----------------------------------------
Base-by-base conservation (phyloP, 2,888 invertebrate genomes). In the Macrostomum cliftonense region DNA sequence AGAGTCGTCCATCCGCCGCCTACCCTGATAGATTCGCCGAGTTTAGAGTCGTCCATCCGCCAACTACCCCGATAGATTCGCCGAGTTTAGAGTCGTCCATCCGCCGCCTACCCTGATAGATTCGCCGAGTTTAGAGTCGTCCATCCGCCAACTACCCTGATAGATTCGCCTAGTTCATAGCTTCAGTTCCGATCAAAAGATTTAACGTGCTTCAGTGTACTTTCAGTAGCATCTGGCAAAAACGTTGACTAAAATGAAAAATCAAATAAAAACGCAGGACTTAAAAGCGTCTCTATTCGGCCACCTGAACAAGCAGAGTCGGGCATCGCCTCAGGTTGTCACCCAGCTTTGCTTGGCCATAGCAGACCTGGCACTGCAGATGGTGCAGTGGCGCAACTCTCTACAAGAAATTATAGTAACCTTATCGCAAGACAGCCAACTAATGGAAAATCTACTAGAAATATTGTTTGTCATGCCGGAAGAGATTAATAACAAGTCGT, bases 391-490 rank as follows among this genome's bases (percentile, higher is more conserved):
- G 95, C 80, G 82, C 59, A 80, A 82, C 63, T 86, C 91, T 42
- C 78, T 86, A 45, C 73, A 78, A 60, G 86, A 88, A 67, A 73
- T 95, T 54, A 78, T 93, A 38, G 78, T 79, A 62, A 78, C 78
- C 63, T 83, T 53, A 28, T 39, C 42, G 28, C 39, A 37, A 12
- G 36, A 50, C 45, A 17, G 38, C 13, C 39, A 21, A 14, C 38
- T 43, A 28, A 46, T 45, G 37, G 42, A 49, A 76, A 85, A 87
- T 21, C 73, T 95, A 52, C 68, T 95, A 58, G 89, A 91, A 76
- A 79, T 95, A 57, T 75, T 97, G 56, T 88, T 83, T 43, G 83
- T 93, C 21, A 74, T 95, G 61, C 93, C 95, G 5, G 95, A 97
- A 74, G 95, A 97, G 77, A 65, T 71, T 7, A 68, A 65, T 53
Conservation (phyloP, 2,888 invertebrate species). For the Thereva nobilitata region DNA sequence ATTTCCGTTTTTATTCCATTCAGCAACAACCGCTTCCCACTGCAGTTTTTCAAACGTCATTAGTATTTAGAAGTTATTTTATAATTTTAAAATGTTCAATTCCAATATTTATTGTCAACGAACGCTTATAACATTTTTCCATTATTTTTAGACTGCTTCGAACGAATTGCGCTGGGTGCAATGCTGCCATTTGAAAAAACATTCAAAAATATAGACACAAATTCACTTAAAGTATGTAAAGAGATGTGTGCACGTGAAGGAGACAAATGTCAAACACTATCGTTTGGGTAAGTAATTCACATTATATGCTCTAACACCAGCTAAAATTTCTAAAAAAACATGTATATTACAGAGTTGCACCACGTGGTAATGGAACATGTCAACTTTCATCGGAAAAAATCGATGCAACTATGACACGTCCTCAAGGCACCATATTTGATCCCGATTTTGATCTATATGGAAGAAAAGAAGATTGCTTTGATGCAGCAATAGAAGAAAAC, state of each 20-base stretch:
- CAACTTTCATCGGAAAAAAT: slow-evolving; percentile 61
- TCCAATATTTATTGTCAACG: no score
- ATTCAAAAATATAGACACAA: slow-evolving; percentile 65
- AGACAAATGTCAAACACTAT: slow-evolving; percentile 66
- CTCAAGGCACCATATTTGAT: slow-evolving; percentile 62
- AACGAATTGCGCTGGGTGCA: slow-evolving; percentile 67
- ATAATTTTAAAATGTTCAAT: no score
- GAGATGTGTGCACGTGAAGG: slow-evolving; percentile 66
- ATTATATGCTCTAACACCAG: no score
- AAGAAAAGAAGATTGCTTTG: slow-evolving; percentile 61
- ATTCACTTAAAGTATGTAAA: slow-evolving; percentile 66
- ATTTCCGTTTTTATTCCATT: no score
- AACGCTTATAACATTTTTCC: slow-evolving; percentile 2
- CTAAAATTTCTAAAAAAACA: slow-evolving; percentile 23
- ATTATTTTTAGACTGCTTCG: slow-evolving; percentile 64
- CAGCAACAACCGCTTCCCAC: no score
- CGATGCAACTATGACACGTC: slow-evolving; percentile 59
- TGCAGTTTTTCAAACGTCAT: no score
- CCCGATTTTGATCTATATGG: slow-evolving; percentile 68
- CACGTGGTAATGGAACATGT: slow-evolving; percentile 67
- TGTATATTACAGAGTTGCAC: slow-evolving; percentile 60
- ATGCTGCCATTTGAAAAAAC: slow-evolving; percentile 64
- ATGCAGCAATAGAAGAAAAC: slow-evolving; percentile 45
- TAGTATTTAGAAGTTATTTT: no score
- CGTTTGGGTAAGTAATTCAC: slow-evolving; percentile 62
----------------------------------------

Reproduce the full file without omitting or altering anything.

Base-by-base conservation (phyloP, 2,888 invertebrate genomes). In the Macrostomum cliftonense region DNA sequence AGAGTCGTCCATCCGCCGCCTACCCTGATAGATTCGCCGAGTTTAGAGTCGTCCATCCGCCAACTACCCCGATAGATTCGCCGAGTTTAGAGTCGTCCATCCGCCGCCTACCCTGATAGATTCGCCGAGTTTAGAGTCGTCCATCCGCCAACTACCCTGATAGATTCGCCTAGTTCATAGCTTCAGTTCCGATCAAAAGATTTAACGTGCTTCAGTGTACTTTCAGTAGCATCTGGCAAAAACGTTGACTAAAATGAAAAATCAAATAAAAACGCAGGACTTAAAAGCGTCTCTATTCGGCCACCTGAACAAGCAGAGTCGGGCATCGCCTCAGGTTGTCACCCAGCTTTGCTTGGCCATAGCAGACCTGGCACTGCAGATGGTGCAGTGGCGCAACTCTCTACAAGAAATTATAGTAACCTTATCGCAAGACAGCCAACTAATGGAAAATCTACTAGAAATATTGTTTGTCATGCCGGAAGAGATTAATAACAAGTCGT, bases 391-490 rank as follows among this genome's bases (percentile, higher is more conserved):
- G 95, C 80, G 82, C 59, A 80, A 82, C 63, T 86, C 91, T 42
- C 78, T 86, A 45, C 73, A 78, A 60, G 86, A 88, A 67, A 73
- T 95, T 54, A 78, T 93, A 38, G 78, T 79, A 62, A 78, C 78
- C 63, T 83, T 53, A 28, T 39, C 42, G 28, C 39, A 37, A 12
- G 36, A 50, C 45, A 17, G 38, C 13, C 39, A 21, A 14, C 38
- T 43, A 28, A 46, T 45, G 37, G 42, A 49, A 76, A 85, A 87
- T 21, C 73, T 95, A 52, C 68, T 95, A 58, G 89, A 91, A 76
- A 79, T 95, A 57, T 75, T 97, G 56, T 88, T 83, T 43, G 83
- T 93, C 21, A 74, T 95, G 61, C 93, C 95, G 5, G 95, A 97
- A 74, G 95, A 97, G 77, A 65, T 71, T 7, A 68, A 65, T 53
Conservation (phyloP, 2,888 invertebrate species). For the Thereva nobilitata region DNA sequence ATTTCCGTTTTTATTCCATTCAGCAACAACCGCTTCCCACTGCAGTTTTTCAAACGTCATTAGTATTTAGAAGTTATTTTATAATTTTAAAATGTTCAATTCCAATATTTATTGTCAACGAACGCTTATAACATTTTTCCATTATTTTTAGACTGCTTCGAACGAATTGCGCTGGGTGCAATGCTGCCATTTGAAAAAACATTCAAAAATATAGACACAAATTCACTTAAAGTATGTAAAGAGATGTGTGCACGTGAAGGAGACAAATGTCAAACACTATCGTTTGGGTAAGTAATTCACATTATATGCTCTAACACCAGCTAAAATTTCTAAAAAAACATGTATATTACAGAGTTGCACCACGTGGTAATGGAACATGTCAACTTTCATCGGAAAAAATCGATGCAACTATGACACGTCCTCAAGGCACCATATTTGATCCCGATTTTGATCTATATGGAAGAAAAGAAGATTGCTTTGATGCAGCAATAGAAGAAAAC, state of each 20-base stretch:
- CAACTTTCATCGGAAAAAAT: slow-evolving; percentile 61
- TCCAATATTTATTGTCAACG: no score
- ATTCAAAAATATAGACACAA: slow-evolving; percentile 65
- AGACAAATGTCAAACACTAT: slow-evolving; percentile 66
- CTCAAGGCACCATATTTGAT: slow-evolving; percentile 62
- AACGAATTGCGCTGGGTGCA: slow-evolving; percentile 67
- ATAATTTTAAAATGTTCAAT: no score
- GAGATGTGTGCACGTGAAGG: slow-evolving; percentile 66
- ATTATATGCTCTAACACCAG: no score
- AAGAAAAGAAGATTGCTTTG: slow-evolving; percentile 61
- ATTCACTTAAAGTATGTAAA: slow-evolving; percentile 66
- ATTTCCGTTTTTATTCCATT: no score
- AACGCTTATAACATTTTTCC: slow-evolving; percentile 2
- CTAAAATTTCTAAAAAAACA: slow-evolving; percentile 23
- ATTATTTTTAGACTGCTTCG: slow-evolving; percentile 64
- CAGCAACAACCGCTTCCCAC: no score
- CGATGCAACTATGACACGTC: slow-evolving; percentile 59
- TGCAGTTTTTCAAACGTCAT: no score
- CCCGATTTTGATCTATATGG: slow-evolving; percentile 68
- CACGTGGTAATGGAACATGT: slow-evolving; percentile 67
- TGTATATTACAGAGTTGCAC: slow-evolving; percentile 60
- ATGCTGCCATTTGAAAAAAC: slow-evolving; percentile 64
- ATGCAGCAATAGAAGAAAAC: slow-evolving; percentile 45
- TAGTATTTAGAAGTTATTTT: no score
- CGTTTGGGTAAGTAATTCAC: slow-evolving; percentile 62